Prof. Siewert-Jan Marrink, Molecular Dynamics ( firstname.lastname@example.org )
One project centers around cell fission, a key step in cell replication. We will use classical molecular dynamics mostly based on the Martini coarse-grain model to be able to access the large spatio-temporal scales involved. Challenges are to predict how different lipid types and membrane proteins together with the cytoskeleton can help in generating the necessary curvature gradients and drive the final fission. The second project involves developing new multiscale simulation methods to bridge the gap between individual molecules to the scale of an entire cell. In particular, we would like to combine classical molecular dynamics simulations to chemical rate equations and to Green's function reaction dynamics. This combination of techniques allows us to extrapolate from the detailed molecular interactions all the way to the system's level, providing a solid theoretical framework for the synthetic cell project.
Prof. Matthias Heinemann, Molecular Systems Biology ( email@example.com )
From our recent work in yeast, we know that metabolic pathway activity is separated in time during the cell division cycle. We hypothesize that such temporal metabolic separation, for instance in protein and lipid synthesis, facilitates the cell division process. In this project, we will first study this in yeast (by means of microscopy, metabolic modeling, biophysical models) and then develop the respective ‘design models’ for the synthetic cell, and finally - in collaboration with the groups of Poolman and Driessen - will apply the gained insights to experimentally implement a metabolism-induced cell division. The program outlined here includes major challenges, meaning that at least two PhD students/postdocs will work on this. The specific projects can be tailored to the prior experience and interest of the candidates, which could have a background from engineering, (bio)physics or molecular biology/biochemistry.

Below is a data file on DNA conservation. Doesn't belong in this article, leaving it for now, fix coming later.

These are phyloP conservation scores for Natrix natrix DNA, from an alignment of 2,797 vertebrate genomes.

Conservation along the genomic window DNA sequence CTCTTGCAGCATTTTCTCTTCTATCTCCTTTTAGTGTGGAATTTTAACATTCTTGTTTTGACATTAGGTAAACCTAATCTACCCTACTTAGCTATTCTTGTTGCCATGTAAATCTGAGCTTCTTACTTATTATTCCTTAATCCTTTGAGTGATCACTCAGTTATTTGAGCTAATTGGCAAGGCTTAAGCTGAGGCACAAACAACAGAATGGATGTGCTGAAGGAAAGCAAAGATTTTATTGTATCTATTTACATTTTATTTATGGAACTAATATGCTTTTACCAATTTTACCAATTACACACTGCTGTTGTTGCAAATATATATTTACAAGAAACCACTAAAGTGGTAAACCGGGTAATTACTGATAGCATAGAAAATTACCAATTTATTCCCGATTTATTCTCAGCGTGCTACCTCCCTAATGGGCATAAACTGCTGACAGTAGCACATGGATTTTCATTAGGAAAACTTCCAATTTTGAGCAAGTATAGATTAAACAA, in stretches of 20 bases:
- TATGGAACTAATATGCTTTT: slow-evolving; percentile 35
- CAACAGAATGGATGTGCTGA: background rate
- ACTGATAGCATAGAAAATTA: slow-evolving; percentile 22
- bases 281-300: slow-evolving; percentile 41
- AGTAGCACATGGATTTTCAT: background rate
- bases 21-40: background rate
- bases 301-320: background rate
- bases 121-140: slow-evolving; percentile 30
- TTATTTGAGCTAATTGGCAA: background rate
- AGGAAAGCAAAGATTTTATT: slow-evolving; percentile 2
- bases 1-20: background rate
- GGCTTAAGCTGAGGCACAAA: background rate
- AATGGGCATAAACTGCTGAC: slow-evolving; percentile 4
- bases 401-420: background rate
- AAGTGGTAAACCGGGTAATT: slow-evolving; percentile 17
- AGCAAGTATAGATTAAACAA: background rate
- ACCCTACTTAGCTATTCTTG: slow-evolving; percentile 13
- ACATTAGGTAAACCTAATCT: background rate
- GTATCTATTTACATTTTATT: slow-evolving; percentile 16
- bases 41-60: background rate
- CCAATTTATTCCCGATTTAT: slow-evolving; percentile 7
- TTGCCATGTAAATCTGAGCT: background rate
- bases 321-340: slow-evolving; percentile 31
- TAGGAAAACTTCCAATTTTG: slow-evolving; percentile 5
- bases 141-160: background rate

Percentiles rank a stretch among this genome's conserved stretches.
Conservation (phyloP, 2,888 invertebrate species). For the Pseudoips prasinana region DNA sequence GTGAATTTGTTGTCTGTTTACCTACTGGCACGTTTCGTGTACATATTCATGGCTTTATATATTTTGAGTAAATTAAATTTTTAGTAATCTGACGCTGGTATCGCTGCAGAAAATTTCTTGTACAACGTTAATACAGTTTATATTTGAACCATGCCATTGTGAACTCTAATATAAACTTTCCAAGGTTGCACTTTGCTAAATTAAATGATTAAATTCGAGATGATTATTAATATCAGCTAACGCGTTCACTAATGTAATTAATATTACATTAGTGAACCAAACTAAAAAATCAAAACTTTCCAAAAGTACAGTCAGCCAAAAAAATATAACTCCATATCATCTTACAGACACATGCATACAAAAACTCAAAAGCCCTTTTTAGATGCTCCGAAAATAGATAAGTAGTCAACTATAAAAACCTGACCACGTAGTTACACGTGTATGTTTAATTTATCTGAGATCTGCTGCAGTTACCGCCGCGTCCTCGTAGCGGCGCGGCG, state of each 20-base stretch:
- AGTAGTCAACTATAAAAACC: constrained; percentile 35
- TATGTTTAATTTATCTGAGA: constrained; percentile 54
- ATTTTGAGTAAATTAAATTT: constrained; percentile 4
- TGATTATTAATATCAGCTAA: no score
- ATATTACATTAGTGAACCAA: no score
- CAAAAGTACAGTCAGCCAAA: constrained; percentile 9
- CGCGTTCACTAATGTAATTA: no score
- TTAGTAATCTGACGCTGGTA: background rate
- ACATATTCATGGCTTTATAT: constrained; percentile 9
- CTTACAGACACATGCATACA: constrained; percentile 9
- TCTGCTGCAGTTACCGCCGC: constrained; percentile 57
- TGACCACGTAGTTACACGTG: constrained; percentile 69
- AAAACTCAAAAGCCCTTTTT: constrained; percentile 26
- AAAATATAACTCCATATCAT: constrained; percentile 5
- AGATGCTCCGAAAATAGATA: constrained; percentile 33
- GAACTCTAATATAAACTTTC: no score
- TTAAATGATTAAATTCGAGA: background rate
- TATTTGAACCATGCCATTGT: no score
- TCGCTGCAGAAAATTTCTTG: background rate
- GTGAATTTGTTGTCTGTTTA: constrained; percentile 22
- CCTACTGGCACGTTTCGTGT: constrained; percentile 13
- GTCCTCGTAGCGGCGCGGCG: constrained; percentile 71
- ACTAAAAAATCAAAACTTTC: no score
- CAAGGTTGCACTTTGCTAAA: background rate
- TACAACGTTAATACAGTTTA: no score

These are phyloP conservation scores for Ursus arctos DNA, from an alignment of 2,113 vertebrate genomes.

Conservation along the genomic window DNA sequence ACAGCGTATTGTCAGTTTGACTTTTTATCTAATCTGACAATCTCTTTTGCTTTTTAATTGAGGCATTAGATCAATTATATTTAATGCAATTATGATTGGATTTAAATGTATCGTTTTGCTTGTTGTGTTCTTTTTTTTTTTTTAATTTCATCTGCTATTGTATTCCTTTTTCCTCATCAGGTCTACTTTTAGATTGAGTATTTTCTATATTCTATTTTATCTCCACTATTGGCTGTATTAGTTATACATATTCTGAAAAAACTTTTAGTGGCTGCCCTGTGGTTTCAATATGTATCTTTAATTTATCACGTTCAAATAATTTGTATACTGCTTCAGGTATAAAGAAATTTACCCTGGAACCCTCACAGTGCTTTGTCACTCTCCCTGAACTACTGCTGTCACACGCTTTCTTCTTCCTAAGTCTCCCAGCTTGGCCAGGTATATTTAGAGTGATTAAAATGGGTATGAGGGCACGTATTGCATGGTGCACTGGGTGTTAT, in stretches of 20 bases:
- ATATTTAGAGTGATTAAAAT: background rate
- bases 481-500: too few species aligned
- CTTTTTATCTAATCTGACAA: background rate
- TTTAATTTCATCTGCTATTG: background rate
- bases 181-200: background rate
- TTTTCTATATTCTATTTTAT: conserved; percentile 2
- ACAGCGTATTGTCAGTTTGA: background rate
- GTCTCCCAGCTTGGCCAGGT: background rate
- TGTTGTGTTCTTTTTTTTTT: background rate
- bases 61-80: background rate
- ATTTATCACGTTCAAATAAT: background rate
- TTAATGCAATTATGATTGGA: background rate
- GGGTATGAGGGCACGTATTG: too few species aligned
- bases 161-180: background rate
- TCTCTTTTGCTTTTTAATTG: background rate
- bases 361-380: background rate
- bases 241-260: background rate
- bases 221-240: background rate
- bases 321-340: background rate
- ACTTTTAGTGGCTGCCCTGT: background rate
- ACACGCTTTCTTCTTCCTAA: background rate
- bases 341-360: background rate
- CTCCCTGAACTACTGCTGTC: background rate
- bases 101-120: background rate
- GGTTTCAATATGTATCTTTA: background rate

Prof. Arnold J Driessen, Molecular Microbiology ( firstname.lastname@example.org )
The project aims at the design and construction of a membrane system that grows from within vesicles by using a cascade of phospholipid biosynthesis enzymes and simple precursors that will be supplied from the outside. Further, the membrane biosynthesis module will be functionally integrated with other critical modules of synthetic cells. Specifically, this concerns the system for membrane protein biogenesis that is responsible for the functional integration of newly synthesized membrane proteins (transporters, membrane bound enzymes) into the lipid bilayers, as well as the system for metabolic energy generation to satisfy the energetic requirements for membrane biogenesis and protein synthesis. Ultimately, we aim to couple membrane growth to vesicle division. The project will be carried out in close collaboration with other teams of the BaSyC program. Candidates with e xpertise in protein chemistry and membrane biology are preferred.
|Last modified:||14 November 2017 12.28 p.m.|